Constantly, but calmly and gently, we notice where our awareness has strayed. We acknowledge what it has landed on, and push nothing away, but neither do we attach or continue to freely associate. Instead, we gently return our awareness to our calm center and engage in calmness. And, in so doing, we strengthen our ability to find home base again and again.
By constantly anchoring in calmness we develop and strengthen the ability to stay present and observant, to feel but not be submerged when infinity decides its time to present us with a golden moment of recapitulation, asking us to retrieve and free another lost part of ourselves. Though dizziness, disorientation, and emotional tsunamis may ride in on its wake, our present-adult-parent self remains fully present and attuned, tracking the unfolding storm like a keen observer, seeing the fuller picture for the first time. The present self stands by the younger self, modeling the ability to bear the full intensity of the recapitulation experience, as the fears and anxieties that have held revelations in check are dismantled and the truth is revealed.
In full awareness, the present-adult-parent self, well trained for just this moment, listens and clarifies for the younger self all its confusions about what really happened and why. Clarity brings understanding, as shame and blame are replaced by acceptance of the massive challenge once encountered by the younger self. This is what happens during a recapitulation experience when the formerly frozen, split-off younger self is securely welcomed into the arms of the evolving present self, released now to enjoy a fuller, more complete life.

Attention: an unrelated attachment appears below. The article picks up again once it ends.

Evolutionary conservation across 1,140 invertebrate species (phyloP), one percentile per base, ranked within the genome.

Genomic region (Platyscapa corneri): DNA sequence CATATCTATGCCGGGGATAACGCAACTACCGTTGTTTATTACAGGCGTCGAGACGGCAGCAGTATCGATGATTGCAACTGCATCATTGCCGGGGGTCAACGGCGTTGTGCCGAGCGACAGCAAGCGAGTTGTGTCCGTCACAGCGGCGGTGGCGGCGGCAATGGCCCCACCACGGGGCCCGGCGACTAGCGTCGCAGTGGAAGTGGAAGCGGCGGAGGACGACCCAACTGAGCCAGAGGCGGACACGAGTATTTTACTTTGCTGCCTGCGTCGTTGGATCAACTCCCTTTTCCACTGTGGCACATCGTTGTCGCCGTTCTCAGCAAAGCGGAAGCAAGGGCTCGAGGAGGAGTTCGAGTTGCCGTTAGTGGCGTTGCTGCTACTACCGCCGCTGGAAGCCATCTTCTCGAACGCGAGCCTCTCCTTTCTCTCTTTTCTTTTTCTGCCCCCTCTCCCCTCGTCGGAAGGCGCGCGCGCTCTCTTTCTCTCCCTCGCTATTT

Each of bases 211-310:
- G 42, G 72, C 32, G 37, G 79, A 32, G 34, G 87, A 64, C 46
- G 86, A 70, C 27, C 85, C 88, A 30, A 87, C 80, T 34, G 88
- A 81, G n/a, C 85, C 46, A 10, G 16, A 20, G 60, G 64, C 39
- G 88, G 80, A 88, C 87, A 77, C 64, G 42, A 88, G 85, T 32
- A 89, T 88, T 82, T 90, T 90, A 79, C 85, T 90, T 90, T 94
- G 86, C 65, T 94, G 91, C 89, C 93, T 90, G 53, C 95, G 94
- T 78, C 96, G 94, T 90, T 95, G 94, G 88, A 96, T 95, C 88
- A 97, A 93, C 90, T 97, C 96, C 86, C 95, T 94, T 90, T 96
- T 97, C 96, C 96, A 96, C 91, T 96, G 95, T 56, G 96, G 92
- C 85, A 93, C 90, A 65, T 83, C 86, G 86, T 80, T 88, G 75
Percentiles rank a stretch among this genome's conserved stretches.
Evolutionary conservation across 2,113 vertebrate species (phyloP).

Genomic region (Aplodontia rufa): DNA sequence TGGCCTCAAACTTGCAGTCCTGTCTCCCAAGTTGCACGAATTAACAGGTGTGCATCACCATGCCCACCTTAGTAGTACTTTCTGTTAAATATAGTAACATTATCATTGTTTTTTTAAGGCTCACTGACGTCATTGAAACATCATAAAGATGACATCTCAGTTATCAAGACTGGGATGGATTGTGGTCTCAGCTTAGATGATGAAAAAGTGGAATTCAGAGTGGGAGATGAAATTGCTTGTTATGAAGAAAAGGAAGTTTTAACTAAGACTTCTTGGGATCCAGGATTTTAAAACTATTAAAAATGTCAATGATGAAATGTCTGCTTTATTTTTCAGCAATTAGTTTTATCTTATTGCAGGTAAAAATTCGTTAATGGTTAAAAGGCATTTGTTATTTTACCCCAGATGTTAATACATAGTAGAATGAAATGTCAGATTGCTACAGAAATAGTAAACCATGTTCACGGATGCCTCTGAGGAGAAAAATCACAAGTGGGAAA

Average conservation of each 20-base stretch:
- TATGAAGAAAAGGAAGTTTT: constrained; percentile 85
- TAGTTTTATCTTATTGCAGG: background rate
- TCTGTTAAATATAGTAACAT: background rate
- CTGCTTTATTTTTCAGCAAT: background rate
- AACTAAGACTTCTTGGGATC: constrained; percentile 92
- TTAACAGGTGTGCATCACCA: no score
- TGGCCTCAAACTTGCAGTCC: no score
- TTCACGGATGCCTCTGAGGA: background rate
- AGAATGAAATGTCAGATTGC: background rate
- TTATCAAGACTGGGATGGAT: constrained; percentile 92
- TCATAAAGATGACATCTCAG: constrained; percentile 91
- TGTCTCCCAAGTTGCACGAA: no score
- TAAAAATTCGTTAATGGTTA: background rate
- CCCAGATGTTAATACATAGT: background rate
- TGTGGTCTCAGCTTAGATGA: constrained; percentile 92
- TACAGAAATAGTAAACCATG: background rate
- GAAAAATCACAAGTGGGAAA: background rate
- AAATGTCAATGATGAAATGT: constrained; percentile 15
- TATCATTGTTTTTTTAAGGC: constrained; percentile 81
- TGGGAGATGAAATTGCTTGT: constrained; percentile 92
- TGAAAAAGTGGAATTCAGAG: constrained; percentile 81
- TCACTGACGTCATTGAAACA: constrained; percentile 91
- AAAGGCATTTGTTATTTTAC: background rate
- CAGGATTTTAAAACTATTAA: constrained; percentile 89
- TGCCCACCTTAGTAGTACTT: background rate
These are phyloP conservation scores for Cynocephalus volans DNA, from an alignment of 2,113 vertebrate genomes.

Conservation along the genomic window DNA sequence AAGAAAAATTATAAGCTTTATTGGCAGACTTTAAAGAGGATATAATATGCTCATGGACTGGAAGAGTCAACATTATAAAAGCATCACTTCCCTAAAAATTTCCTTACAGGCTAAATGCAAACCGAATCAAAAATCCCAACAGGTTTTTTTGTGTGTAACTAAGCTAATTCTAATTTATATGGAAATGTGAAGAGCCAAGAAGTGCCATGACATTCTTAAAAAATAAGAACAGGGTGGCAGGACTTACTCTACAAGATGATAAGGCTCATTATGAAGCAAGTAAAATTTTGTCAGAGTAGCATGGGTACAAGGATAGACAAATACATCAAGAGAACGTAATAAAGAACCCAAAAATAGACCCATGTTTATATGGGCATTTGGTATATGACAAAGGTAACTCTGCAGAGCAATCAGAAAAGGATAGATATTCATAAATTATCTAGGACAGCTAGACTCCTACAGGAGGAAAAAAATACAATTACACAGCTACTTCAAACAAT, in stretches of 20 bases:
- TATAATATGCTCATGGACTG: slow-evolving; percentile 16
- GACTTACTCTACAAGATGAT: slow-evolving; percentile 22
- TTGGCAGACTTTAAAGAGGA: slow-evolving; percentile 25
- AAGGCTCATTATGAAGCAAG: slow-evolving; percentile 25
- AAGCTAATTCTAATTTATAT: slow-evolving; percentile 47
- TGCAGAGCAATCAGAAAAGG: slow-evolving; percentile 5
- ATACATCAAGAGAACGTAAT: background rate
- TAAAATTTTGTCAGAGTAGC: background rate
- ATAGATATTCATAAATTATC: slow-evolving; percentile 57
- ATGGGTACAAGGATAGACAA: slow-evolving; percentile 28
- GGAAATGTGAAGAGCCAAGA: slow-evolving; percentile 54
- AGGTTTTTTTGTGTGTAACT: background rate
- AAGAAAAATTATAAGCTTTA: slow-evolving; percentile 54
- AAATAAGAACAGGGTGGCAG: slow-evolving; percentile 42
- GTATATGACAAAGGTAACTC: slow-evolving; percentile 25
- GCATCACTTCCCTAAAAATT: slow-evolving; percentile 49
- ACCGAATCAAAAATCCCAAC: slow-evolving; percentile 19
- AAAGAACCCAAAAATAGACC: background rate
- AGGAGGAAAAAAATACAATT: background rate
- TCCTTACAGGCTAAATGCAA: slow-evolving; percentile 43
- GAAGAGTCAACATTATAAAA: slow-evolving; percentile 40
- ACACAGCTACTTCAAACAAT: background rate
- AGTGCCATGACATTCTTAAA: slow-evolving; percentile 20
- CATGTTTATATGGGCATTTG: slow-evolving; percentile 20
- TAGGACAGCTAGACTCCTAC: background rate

Mindful practice is an ongoing practice that is available to the present self at any moment of the day. We needn’t wait to set time aside to practice, though that kind of discipline is also valuable training. However, for all practical purposes, we can practice mindfully throughout the day by simply bringing our awareness to our calm center over and over again.
Each morning as we arise, we might pause and ground ourselves before we start our day. As we go about our morning ablutions, eat our breakfast, plan our agenda, go into our work day, make decisions, daydream, ruminate, obsess, we might suddenly become aware of where our awareness has strayed, gently acknowledge it, and invite it back into our calm center, even if only for a moment. This is mindful practice. Each time we do this throughout our day, we strengthen our present-adult-parent awareness. Eventually, seemingly without effort, we find it fully present and ready for its encounters with infinity, as it comes beckoning us into recapitulation and evolution, enticing us always toward greater wholeness.
From that calm center,